Print | Back to e-WV The West Virginia Encyclopedia

Shannondale Springs

A former health spa at mineral springs on the Shenandoah River approximately five miles from Charles Town, Shannondale Springs resort opened in the summer of 1820. A hotel was constructed the same year.

The resort was incorporated in 1838 under a new group of investors who had strong economic and political ties to the Whig Party. Thereafter, the springs became a gathering place for the rich and influential, attracting the political elite and many members of the First Families of Virginia. During its heyday (1840–58) Shannondale Springs hosted jousting-at-rings tournaments, fancy dress balls, lavish fireworks displays, hot air balloon ascensions, horse races, and political rallies.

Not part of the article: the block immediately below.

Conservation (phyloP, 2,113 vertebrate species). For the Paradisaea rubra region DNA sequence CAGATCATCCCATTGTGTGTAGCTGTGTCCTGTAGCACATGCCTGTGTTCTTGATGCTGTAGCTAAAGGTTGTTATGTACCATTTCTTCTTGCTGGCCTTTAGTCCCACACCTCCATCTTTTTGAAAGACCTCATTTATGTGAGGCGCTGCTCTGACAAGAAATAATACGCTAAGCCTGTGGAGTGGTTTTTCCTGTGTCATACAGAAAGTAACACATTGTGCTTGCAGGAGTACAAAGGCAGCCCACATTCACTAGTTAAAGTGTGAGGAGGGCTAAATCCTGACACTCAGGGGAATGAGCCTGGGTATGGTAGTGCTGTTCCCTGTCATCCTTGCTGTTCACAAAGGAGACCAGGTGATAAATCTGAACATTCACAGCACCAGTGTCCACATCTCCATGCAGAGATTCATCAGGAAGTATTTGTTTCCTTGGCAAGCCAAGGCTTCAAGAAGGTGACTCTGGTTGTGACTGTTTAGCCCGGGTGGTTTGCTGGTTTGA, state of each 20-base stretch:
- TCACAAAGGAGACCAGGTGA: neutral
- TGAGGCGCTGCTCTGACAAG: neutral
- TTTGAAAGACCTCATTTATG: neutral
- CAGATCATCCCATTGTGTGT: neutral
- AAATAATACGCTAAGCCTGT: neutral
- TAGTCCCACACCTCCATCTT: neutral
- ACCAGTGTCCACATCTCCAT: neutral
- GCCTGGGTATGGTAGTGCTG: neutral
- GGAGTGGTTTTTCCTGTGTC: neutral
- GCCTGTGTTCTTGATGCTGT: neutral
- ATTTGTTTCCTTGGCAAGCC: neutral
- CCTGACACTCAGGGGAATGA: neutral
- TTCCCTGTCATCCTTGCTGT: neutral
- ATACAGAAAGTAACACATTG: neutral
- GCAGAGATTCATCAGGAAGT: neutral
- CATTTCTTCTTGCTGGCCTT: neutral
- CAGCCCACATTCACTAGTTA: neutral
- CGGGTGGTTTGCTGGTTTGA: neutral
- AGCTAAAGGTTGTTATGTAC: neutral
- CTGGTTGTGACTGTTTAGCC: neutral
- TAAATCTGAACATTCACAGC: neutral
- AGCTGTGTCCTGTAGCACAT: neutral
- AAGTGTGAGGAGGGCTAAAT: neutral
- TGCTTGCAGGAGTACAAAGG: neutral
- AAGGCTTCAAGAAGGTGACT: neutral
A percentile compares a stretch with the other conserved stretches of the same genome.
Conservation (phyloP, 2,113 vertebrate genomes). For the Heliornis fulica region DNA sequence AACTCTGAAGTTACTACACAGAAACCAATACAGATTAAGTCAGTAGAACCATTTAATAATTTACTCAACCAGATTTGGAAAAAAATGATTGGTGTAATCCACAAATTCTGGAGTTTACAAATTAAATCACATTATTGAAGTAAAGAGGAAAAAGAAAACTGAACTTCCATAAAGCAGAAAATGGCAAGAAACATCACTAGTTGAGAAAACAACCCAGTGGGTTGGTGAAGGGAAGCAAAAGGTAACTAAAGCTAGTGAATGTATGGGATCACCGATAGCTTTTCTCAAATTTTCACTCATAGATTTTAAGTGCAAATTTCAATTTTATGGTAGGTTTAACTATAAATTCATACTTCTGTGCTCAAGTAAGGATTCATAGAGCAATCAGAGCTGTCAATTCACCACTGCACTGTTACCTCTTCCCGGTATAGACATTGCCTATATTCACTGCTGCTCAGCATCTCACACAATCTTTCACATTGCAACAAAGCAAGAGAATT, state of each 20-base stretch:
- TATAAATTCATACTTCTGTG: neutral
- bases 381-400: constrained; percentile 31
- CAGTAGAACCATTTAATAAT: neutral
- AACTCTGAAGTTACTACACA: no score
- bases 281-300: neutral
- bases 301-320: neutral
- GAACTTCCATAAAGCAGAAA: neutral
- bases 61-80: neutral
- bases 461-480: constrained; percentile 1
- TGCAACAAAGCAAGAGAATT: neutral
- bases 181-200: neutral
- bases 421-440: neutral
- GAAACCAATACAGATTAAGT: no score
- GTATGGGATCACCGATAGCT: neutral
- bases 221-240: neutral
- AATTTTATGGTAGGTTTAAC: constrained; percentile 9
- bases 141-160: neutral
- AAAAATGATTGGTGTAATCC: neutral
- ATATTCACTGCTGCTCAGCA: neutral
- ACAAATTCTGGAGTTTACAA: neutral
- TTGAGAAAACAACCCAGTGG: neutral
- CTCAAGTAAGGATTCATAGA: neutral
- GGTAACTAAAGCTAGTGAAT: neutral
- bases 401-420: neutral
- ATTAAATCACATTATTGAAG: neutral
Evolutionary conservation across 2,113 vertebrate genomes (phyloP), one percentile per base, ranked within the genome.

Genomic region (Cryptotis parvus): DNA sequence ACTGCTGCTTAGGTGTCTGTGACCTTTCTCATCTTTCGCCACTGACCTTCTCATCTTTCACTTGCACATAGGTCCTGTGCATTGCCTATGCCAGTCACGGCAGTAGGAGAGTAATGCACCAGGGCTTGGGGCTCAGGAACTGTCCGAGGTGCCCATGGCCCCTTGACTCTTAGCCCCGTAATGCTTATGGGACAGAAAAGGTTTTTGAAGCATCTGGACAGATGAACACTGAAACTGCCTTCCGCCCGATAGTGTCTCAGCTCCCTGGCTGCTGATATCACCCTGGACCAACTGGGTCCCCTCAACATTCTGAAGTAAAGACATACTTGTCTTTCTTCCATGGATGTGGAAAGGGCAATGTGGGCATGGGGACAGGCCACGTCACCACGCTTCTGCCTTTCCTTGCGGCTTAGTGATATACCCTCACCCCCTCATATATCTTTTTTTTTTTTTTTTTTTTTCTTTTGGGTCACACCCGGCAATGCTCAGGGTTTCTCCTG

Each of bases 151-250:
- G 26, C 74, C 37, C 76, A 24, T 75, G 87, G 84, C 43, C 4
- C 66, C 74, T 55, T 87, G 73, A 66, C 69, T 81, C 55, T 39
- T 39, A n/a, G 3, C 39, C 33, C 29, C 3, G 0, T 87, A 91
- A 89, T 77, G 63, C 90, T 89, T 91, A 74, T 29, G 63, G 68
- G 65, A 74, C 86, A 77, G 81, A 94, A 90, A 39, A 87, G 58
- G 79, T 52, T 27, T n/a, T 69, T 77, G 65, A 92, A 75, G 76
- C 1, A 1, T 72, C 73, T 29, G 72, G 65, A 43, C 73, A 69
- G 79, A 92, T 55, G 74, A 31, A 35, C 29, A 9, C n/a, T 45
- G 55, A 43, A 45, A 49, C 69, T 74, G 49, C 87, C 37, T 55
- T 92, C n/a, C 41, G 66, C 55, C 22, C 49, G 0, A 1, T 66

The hotel burned in March 1858, leaving most of the cottages and outbuildings intact. The resort continued to function at a reduced level after the Civil War, serving middle-class families, providing facilities for hunting, fishing, dances, and local church groups. A new hotel was constructed in 1890 on the site of the old one. Built to benefit from a financial boom that did not materialize, Shannondale Springs was sold in 1902 to H.C. Getzendanner, who extensively renovated the facilities. The hotel burned again in 1909 and was not rebuilt.

Shannondale Springs was visited by several presidents, including James Monroe, Millard Fillmore, Andrew Jackson, and Martin Van Buren. The Shannondale Springs site was listed on the National Register of Historic Places in 1998.

Read the National Register nomination.

Written by William D. Theriault


  1. Theriault, William D. Shannondale. West Virginia History, (1998).